The rules for accompanying spouses or civil partners of individuals who leave the United Kingdom for full-time work abroad will also apply, provided that their sole or main home is outside the United Kingdom.
In order to prevent short periods of non-residence from being used to avoid liability to UK income tax, certain types of investment income that accrue during a period of non-residence of fewer than five tax years to an individual who has been a UK resident in four of the previous seven tax years are likely, for tax purposes, to be deemed to accrue to the individual in the year in which he or she returns to the United Kingdom.
The consultation does not propose transitional rules. Instead, the existing rules should apply for tax years up to and including 2011-2012. However, the consultation invites views on this subject.
Unless transitional rules are introduced, if the Part C test is relevant to an individual, his or her residence status in 2012-2013 and 2013-2014 will depend partly on the number of days spent in the United Kingdom in one or both of tax years 2010-2011 and 2011-2012. If he or she has exceeded 89 days' presence in the United Kingdom in either tax year, this connection factor will be an issue. Although nothing can be done about 2010-2011, individuals may wish to consider arranging their affairs to ensure that they do not exceed 89 days of UK presence in 2011-2012.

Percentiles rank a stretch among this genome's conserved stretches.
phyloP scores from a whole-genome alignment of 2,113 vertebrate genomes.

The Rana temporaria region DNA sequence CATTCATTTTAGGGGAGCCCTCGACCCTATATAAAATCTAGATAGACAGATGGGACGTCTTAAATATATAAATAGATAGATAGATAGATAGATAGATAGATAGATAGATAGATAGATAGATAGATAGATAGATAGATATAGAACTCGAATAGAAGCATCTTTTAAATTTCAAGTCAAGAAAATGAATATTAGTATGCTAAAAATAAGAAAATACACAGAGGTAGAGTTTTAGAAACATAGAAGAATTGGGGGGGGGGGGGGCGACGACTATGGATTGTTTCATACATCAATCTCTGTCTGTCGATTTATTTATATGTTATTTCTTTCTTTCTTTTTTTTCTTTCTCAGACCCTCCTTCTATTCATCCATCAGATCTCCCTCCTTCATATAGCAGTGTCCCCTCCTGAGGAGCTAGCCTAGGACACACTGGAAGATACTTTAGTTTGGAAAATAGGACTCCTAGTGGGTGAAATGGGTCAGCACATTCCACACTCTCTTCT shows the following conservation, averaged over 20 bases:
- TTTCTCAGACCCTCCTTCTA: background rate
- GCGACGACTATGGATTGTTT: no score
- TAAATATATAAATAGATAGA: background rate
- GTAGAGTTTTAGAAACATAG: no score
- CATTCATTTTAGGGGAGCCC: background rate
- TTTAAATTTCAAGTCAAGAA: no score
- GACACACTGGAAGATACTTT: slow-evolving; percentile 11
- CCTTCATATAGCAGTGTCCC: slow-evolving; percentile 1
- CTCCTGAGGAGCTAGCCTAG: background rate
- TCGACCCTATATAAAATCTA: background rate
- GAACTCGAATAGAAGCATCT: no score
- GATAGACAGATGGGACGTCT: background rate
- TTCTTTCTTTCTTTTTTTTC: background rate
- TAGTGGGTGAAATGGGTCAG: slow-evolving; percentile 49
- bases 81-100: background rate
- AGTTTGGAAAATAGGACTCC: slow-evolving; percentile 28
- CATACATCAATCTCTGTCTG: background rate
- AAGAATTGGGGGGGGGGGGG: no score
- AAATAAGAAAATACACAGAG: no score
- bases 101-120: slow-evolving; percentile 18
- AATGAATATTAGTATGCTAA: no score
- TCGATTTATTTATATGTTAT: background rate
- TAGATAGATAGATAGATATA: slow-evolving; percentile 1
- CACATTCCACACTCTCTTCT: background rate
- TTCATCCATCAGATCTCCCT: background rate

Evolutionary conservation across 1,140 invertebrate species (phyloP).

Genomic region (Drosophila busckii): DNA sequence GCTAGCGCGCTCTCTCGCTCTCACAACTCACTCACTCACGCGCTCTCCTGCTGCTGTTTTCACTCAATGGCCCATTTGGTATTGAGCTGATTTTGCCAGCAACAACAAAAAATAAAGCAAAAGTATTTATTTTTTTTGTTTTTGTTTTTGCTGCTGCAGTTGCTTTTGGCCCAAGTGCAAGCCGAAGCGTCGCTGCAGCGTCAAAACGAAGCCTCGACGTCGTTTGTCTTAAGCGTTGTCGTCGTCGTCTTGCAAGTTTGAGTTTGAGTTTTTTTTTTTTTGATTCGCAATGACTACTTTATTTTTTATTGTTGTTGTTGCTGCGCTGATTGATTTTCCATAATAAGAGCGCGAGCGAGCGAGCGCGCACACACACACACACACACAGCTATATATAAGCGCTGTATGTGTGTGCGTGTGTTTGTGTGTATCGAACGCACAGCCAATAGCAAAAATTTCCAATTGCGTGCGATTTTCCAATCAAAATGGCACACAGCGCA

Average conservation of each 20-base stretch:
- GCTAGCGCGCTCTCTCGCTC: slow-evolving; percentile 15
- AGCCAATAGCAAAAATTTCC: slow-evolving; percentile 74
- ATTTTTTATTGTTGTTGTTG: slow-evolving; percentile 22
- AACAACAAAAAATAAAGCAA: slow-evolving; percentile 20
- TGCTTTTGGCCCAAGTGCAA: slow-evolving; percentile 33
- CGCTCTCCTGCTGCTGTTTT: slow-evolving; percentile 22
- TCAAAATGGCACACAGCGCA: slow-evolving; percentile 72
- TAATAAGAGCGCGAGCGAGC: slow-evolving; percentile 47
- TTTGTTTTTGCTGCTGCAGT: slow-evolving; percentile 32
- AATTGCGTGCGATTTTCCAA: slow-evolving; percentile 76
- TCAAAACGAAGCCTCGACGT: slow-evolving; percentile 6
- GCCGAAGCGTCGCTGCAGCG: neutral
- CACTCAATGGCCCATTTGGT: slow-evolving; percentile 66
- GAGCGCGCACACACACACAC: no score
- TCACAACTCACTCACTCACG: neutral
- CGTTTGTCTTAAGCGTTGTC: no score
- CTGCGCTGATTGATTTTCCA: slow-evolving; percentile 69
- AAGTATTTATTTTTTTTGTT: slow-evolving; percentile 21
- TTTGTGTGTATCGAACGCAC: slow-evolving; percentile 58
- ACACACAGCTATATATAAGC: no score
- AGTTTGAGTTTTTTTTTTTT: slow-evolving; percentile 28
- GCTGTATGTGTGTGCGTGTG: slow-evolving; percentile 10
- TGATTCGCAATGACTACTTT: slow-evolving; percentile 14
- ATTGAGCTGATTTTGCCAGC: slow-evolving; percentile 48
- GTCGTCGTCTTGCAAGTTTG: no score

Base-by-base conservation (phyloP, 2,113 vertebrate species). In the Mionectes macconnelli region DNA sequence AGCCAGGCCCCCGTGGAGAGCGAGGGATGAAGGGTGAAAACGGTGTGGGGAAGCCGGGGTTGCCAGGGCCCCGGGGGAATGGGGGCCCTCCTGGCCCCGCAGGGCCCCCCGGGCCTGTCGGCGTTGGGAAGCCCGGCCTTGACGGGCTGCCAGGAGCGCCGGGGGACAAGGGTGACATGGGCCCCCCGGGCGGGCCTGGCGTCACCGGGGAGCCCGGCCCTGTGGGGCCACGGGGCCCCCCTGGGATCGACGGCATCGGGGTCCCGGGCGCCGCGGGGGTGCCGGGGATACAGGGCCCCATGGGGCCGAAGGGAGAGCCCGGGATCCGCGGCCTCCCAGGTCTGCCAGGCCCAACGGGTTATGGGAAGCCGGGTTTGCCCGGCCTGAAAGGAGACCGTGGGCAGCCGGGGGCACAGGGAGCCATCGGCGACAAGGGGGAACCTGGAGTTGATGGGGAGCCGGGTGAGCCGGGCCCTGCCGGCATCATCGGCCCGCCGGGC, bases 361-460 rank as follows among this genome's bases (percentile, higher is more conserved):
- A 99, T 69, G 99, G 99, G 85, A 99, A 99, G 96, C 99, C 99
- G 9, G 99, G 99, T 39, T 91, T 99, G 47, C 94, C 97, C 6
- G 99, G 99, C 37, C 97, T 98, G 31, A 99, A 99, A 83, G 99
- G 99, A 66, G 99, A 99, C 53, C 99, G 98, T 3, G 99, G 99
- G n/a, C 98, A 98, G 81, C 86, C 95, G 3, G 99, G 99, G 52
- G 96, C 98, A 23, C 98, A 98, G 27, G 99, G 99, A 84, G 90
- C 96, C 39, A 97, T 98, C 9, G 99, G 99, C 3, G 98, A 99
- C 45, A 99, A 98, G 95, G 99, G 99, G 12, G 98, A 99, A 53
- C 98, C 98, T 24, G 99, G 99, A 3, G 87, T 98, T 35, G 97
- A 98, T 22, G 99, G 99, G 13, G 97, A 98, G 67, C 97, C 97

As the proposed test is drafted, arrivers will be able to maintain their non-residence status by ensuring that they spend fewer than 90 days in the United Kingdom in every tax year (including 2010-2011 and 2011-2012, if relevant) - this is effectively a pure presence test. However, such individuals must bear in mind that an average of 90 (now 89) days in the United Kingdom over a number of years will no longer be relevant: each year's day count will stand alone.
Ordinary residence is a different concept from residence and is primarily relevant to an individual's liability to tax in two situations. Individuals who are not ordinarily resident may claim or otherwise be entitled to the remittance basis of taxation for:
- foreign investment income; and